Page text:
…on Facebook, Twitter, and Email
By Adam Kornblum
Trying to influence human behavior is hard enough to do in person, but at least when you’re in person you can take advantage of bio feedback and body language to come up with a strategy. In the online world, though, trying to persuade someone to do something or get someone to like you is a whole different matter.
Whether it’s Facebook, Twitter, or good old-fashioned email, online communications are tricky because you have to rely solely on text to strike an emotional chord and create rapport.
As some background, I invented my first board game and kindly convinced the CEO of Hasbro — the company behind such board game classics as Monopoly, Cranium, Trivial Pursuit, Battleship, etc. — to buy the rights to it (via Facebook messages) and then release it to the public [Wall Street Journal]. During the course of this, I discovered an Internet persuasion method – utilizing Neuro-Linguistic Programming (NLP) techniques. (For those of you who don’t know, Neuro-Linguistic programming is a form of psychological hypnosis.)
Whether you’re trying to meet someone online, trying to pitch a journalist, or are attempting to get a job, these methods can be effective, and I urge you to give them a shot.
So where do you start in trying to create rapport with someone online?
1. Mirror their language.
Keep this in mind as a universal truth – everyone’s favorite topic is themselves. So hold up a mirror to the person you’re speaking with and let them see that you’re just like them. Just as in in-person meetings, mirroring someone’s body language, if done naturally, can create strong rapport.
Using a similar method with words can be just as effective. This means use similar words to the ones that the people you’re communicating with use, make your format and paragraphs appear like theirs, but don’t be obvious. If you notice they obsessively use dashes, use some dashes, too. The trick here is to make it appear natural and make the person believe you are just like them.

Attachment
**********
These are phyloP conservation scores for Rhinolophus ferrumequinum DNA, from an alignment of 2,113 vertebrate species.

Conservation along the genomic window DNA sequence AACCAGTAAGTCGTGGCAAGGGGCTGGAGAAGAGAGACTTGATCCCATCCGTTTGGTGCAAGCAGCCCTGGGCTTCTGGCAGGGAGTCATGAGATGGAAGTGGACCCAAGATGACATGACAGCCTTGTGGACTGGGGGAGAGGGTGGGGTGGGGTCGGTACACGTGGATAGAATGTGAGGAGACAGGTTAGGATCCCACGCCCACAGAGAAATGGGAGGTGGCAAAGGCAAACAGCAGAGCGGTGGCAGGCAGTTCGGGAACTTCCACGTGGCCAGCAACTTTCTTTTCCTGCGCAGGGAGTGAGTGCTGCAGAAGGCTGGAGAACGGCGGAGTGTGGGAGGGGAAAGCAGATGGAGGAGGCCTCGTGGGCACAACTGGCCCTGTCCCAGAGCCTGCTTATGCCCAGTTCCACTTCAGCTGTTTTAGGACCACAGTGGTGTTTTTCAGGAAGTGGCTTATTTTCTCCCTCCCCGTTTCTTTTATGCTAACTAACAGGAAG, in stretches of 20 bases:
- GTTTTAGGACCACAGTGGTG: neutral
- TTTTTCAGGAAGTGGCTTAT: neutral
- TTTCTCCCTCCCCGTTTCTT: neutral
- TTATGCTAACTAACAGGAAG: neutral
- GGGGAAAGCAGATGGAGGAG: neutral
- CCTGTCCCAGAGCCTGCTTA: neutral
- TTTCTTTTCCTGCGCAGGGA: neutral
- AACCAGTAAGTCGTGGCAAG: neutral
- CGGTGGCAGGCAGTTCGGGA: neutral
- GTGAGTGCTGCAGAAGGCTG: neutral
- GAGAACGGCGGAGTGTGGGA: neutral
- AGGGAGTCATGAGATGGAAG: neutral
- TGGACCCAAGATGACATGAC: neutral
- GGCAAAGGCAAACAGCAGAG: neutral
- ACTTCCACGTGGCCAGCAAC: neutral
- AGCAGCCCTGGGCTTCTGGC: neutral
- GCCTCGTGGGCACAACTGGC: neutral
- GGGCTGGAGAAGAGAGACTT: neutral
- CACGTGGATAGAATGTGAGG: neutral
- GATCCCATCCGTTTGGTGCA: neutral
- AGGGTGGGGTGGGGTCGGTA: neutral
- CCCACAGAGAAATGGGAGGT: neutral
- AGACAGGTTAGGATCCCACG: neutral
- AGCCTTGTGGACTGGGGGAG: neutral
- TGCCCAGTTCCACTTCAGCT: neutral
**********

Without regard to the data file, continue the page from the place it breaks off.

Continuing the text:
2. Pay Attention to Detail.
Do the people you’re communicating with start a message with “Hi,” “Hey” or “Hello”? Pay attention to these details because they matter. You’re trying to speak on the same wavelength, so make sure when they read your message, you’re using similar words so they subconsciously think to themselves, “I think the same way.”
3. Categorize the person you’re speaking with.
This uses a Neuro-Linguistic Programming (NLP) technique, a form of psychological hypnosis. Let me explain.
You can categorize a person’s communication style according to four different categories:
How do you know what person is in what category? Look at the words they use in their messages, tweets, emails, etc., and see which of the categories below they fit under.
People can certainly fit into more than one category, but they will let you know what they are by the words they use. But never assume if someone writes to you in a more auditory way one day, they’ll do the same the next day. Always pay attention, be prepared to adapt, and don’t make assumptions.
Observe Patterns: Observe the pattern in which people use the words in a sentence as well. Personally speaking, when I’m not sure how to categorize a person, I tend to default to digital or kinesthetic words. Take these examples:
A person sends you this message: “Thanks for reaching out. Let’s chat soon.”
Analysis of Message
They used a kinesthetic word (“reaching”) in their first sentence, and an auditory word (“chat”) in their second sentence.
Response to Message
Follow this pattern with your response and change the words up using the Online Hypnosis Thesaurus above. You could reply with this:
“Thank you for being in touch (kinesthetic word). I’m available when you’re ready to talk (auditory word).”
Something to keep in mind, each category (visual, auditory, kinesthetic or digital) has stereotypical personality traits. Knowing these personality traits will help you create rapport or, in a worst-case scenario, break rapport.
That being said, once you create online rapport, play it cool, seem interested, appear to have value that you can bring to their life, and make a suggestive hint at meeting. Make them ask you…
Influencing behavior through online communications will never be as easy as they are through face-to-face meetings, but these methods can give you an inside track.
It has revealing personality tests, fun physical challenges, social intelligence questions, secret persuasion missions (Neil’s favorite), handwriting analysis and palm-reading games, partner-based conspiracies, and more.